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Questions Adam Schiff Should Have to Answer

The opinions expressed by columnists are their own and do not necessarily represent the views of Townhall.com.
Jim Lo Scalzo/Pool Photo via AP

In the current impeachment hearing, Rep. Adam Schiff has maintained a firm hold on what witnesses can be called and what questions can be asked. From the very beginning of the hearing when asked when and if the whistleblower could testify under closed hearings, Schiff made it clear that the identity of the whistleblower was not to be shared. He even claimed publicly at the start of the Wednesday hearing that he did “not know the identity of the whistleblower.”


This whole hearing should begin with the "whistleblower," the government employee who brought the complaint to Schiff about the phone call to Ukraine’s new president. Protecting the identity of the whistleblower is not protected in the whistleblower legislation. Rep. Schiff has written that any words from the “whistleblower” would be both “redundant and unnecessary.” Fairness requires that President Trump’s counsel and Republican members of the committee have the right to cross-examine this witness, whether held in a private or public hearing.

The second witness should be Schiff himself, but Schiff has refused to be a witness at the impeachment hearing. Fortunately, Senator Lindsay Graham has promised to call Schiff as a witness if the impeachment is brought to the Senate. Without that, there will be critical gaps in the information needed to have a fair consideration on Trump’s impeachment. Here are some questions I would love to ask, and as citizens, we should demand to be asked.

At the beginning of this impeachment hearing, you said that you didn’t know the identity of the whistleblower. Is that true, Rep. Schiff? Are you stating that no one on your staff knows or met with the whistleblower? Is it not true that your staff not only interviewed the whistleblower but provided legal consultation in making his claim?

As the House Intelligence Committee Chairman, do you acknowledge that your “parody”  on September 26th of the ostensible reading of the transcript of Trump’s telephone conversation with Ukraine President Volodymyr Zelensky was inaccurate and inappropriate? Do you acknowledge that this partisan reading makes it hard for us to accept you as an honest broker in this impeachment hearing?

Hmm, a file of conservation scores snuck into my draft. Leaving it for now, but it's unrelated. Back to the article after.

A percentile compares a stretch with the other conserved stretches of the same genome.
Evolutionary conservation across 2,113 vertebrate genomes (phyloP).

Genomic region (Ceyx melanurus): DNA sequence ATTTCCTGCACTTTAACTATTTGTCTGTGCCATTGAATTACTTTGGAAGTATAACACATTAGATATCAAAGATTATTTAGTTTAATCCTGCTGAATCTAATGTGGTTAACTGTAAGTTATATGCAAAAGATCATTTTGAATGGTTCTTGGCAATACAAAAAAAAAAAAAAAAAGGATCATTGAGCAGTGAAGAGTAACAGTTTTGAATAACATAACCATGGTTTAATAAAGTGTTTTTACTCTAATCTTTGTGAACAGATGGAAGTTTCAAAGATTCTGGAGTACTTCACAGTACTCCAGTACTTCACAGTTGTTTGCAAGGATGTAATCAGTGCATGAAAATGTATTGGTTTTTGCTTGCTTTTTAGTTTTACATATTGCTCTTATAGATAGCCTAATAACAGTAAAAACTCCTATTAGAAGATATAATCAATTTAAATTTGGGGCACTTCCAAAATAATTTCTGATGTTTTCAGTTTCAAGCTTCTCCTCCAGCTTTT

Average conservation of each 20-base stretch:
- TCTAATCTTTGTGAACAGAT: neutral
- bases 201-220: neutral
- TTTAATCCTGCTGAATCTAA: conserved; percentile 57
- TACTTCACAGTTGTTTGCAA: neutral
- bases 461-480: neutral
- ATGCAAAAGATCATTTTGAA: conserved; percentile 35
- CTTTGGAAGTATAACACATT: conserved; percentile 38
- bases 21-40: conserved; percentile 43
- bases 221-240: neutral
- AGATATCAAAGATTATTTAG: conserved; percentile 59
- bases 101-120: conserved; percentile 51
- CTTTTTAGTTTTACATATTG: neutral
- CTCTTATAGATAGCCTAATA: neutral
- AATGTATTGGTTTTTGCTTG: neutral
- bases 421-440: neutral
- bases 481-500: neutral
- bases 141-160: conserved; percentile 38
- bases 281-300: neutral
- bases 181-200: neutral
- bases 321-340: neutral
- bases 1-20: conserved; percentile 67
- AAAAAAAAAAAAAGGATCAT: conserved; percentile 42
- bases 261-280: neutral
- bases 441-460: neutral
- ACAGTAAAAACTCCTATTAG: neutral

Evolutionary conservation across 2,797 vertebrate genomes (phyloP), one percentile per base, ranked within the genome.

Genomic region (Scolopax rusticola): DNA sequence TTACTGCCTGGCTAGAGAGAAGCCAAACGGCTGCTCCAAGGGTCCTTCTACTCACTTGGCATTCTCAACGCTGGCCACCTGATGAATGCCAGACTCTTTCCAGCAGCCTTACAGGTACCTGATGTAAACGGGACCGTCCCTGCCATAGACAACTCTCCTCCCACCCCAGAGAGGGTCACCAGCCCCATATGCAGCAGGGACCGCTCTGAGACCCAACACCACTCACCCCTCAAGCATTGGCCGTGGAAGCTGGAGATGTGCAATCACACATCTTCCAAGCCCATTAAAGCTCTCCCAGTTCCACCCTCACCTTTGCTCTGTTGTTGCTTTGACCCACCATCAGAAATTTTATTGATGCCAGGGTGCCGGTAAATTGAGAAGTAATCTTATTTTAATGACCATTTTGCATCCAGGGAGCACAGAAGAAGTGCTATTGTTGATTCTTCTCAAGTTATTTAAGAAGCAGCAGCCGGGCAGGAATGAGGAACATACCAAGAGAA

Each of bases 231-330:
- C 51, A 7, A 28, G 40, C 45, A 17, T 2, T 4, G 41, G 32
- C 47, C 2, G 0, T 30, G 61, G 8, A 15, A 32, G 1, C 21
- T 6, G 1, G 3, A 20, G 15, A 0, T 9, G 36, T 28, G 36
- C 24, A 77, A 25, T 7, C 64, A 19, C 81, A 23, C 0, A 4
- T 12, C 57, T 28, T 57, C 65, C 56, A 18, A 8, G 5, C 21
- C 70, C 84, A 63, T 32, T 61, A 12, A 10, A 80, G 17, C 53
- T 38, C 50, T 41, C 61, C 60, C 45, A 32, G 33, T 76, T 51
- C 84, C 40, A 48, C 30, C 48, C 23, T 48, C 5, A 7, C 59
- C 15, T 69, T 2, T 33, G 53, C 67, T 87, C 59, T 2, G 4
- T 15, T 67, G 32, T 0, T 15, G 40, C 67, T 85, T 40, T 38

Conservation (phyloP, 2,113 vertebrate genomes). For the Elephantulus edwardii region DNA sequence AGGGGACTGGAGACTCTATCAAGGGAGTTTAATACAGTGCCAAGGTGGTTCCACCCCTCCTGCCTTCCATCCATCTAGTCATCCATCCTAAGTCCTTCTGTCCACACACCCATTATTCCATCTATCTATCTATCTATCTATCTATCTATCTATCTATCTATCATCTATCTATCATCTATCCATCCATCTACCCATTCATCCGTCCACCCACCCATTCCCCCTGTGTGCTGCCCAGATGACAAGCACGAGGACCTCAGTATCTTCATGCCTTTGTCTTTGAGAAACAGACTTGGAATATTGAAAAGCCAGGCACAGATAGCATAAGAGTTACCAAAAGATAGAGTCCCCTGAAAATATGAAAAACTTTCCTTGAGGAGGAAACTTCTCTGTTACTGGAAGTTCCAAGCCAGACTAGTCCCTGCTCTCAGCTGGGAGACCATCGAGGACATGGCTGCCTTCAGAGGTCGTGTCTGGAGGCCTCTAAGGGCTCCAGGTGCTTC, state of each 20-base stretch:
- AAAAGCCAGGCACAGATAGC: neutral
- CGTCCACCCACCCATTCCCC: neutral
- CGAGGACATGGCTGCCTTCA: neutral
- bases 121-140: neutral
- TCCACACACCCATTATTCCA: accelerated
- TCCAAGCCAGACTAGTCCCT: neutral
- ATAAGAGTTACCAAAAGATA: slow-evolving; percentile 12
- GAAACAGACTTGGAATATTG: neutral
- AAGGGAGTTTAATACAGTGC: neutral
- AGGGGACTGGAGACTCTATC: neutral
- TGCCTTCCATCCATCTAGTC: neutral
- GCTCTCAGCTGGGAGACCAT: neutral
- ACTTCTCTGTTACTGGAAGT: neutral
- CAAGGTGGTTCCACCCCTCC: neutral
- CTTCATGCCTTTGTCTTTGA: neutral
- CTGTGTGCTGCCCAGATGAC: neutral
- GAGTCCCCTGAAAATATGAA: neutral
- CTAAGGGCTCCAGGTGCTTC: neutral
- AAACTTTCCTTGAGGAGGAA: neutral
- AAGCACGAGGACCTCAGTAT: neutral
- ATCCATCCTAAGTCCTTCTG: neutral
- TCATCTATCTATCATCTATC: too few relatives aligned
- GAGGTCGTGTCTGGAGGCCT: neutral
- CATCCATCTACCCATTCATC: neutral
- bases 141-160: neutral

Is it not true that the testimony of your lead witnesses at the impeachment hearing, William Taylor, Jr. and George Kent, would never be considered in a court of law? Both witnesses had no direct evidence of a high crime by the President, but shared testimony based on numerous rumors about the President’s actions.

In short, what is the crime Trump committed that is worthy of impeachment? What is the evidence of that crime? What is to stop citizens from seeing this hearing for what it is—a witch hunt in search of a crime?

Is it possible that there are many reasons that President Trump could have delayed shipment of promised military aid? Did you call President Trump yourself to ask why he withheld shipments? Did you know that Sen. Ron Johnson, R-Wis, wanted to find out why the aid was held up and called Trump directly? Trump explained that he was still trying to get European nations to pay their share to arm Ukraine against Russia. When Johnson bluntly asked Trump if that was a quid pro quo for aid, and Trump vehemently replied, “No, I would never do that.”

You have made it clear that you do not want the name of the whistleblower identified in the impeachment hearing. Would you agree that the media is under no obligation to not identify that person? It is true that Bob Woodward and Carl Bernstein protected “Deep Throat”, but this “whistleblower” is not a source to any journalist, and your calls for anonymity do not apply. Does not the President and those who voted him into office have a right to know that the whistleblower whose claims threaten to undermine the will of the people in the 2016 election will be required to share his testimony under oath? Do not the claims he made require adequate cross-examination to be fair?


Rep. Schiff’s failure to provide a fair inquiry will have an impact on the actions of the Senate. Thankfully, Sen. Lindsay Graham has promised to do what Schiff has refused to do: “It’s impossible to bring this case forward, in my view, fairly, without us knowing who the whistleblower is and having a chance to cross-examine him about any biases that they may have. So if they don’t call the whistleblower in the House, this thing is dead on arrival in the Senate.”

May it be so!

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